Status Check on Tax Reform

Since the Senate was working until early Saturday morning, here’s a quick recap of the latest on tax reform and how we see things playing out over the next few weeks.

Tax Reform

On timing:

  • We’re hearing the House will appoint its conferees today.
  • The Senate could appoint conferees as soon as today; Senate Conferees are expected to be appointed no later than Wednesday.
  • The House and Senate could finish reconciling the differences between the House and Senate passed bills by the end of this week, allowing for the compromise legislation to be scored.
  • Conferees will likely meet next week, although this is expected to be a short meeting for the sole purpose of signing the conference report.
  • The conference report is expected to pass both chambers by the end of next week.

On the substantive issues still being negotiated, we are hearing the House wants more on the State and Local Tax (SALT) deduction and changes to international provisions. However, on the international component, we understand there is a belief that the Senate version is slightly better and likely to prevail. Pass-throughs are also anticipated to be a topic for conference, but our gut tells us the Senate language secured by Senators Ron Johnson (R-WI) and Steve Daines (R-MT) may stick, especially given how crucial it was to getting these senators’ support for the bill. There also continues to be some discussion around the GOP’s desire to eliminate the Alternative Minimum Tax (AMT).

You may have seen over the weekend that the president tweeted that he may accept a final corporate tax rate as high as 22%.  Our guess is that perhaps on Friday, President Donald Trump was briefed on the multiple provisions to be added to the tax reform bill in order to get a final version through both chambers. Comprehensively, all of these add-ons will require additional revenue. As you know, both the House and Senate-passed bills decreased the corporate tax rate from 35% to 20%. However, we could see a final bill with the corporate rate at 21% or 22%. The need for revenue also makes it difficult for the final version to not include the repeal of the individual mandate.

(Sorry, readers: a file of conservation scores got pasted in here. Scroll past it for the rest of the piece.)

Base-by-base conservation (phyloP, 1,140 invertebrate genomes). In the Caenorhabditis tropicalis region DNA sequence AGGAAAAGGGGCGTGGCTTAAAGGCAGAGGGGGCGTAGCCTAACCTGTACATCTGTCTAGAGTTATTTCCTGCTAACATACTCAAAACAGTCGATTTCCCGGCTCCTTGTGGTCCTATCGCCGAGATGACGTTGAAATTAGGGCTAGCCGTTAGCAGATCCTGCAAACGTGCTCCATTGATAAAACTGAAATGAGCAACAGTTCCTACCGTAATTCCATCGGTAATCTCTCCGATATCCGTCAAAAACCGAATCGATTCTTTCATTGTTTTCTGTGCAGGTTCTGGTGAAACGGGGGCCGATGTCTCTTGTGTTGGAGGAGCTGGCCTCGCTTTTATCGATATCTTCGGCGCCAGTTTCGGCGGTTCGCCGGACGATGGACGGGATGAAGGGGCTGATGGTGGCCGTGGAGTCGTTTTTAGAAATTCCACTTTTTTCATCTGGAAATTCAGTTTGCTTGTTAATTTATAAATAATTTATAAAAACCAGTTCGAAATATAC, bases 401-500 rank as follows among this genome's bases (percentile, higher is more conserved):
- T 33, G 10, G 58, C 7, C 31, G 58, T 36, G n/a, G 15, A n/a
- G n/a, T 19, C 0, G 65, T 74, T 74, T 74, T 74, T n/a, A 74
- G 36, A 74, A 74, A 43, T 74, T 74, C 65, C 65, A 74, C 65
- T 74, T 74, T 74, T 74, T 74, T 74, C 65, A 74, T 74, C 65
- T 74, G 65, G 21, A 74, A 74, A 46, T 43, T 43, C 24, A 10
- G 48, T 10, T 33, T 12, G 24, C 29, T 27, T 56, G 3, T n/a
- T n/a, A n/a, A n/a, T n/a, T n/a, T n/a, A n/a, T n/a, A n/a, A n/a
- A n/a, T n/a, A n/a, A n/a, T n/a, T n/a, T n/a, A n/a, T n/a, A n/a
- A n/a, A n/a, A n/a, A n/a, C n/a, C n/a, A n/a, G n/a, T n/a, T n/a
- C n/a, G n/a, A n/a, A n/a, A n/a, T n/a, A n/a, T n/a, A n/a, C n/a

The GOP faces two dilemmas on tax reform, both of which contribute to something of a “PR problem.” While tax reform is moving quickly, it is viewed as a corporate tax bill that provides tax cuts for corporations and the wealthy. The nature of cutting taxes, of course, is that doing so is likely to benefit those who pay more taxes than those that do not. However, the longer a tax bill is public, the easier it is for special interests to become involved, thereby leaving opponents to point out its deficiencies and suggest that congressional Republicans are moving quickly for the express reason that it is harmful to the middle class.

End of the Year

With tax reform nearly finished, we understand the Senate is going to return to nominations, beginning today with Kristjen Nielsen’s nomination to serve as Department of Homeland Security (DHS) Secretary, and then proceeding to judgeships. We know that work is also underway on another nominations package. This package is likely to include nominees for various posts who received bipartisan support in committee. Those nominees who were voted out of committee on a party line vote are likely to require a cloture vote on the Senate floor.

With government funding due to expire on December 8th, most focus will now be on end of the year negotiations to keep the government funded. We are hearing there will be a relatively clean continuing resolution (CR) to fund the government through December 22nd. This vehicle may also include some reallocation of CHIP funding for emergency states. We’re closely monitoring the CR, as a clean CR might sound better today than it will on Thursday.

Another CR is expected to fund the government beyond December 22nd and will likely go into January or February. This CR is the vehicle likely to carry a number of other provisions, such as a deal to lift spending caps, Deferred Action for Childhood Arrivals (DACA), and potentially other health care provisions. We know that Senator Jeff Flake (R-AZ) secured a deal on DACA in exchange for his vote on the GOP tax reform bill, but it is unclear exactly what deal was reached.

Additionally, in exchange for her vote for tax reform, Senator Susan Collins (R-ME) received a commitment that the Alexander/Murray legislation on health insurance subsidies and the Collins/Nelson bill that would provide funding to states for reinsurance programs, would receive a vote by the end of the year. These bills may also be candidates to ride on the next CR.

Obviously, the situation on both tax reform and the end of the year negotiations remains somewhat fluid, so we’ll be closely monitoring these issues in the days ahead.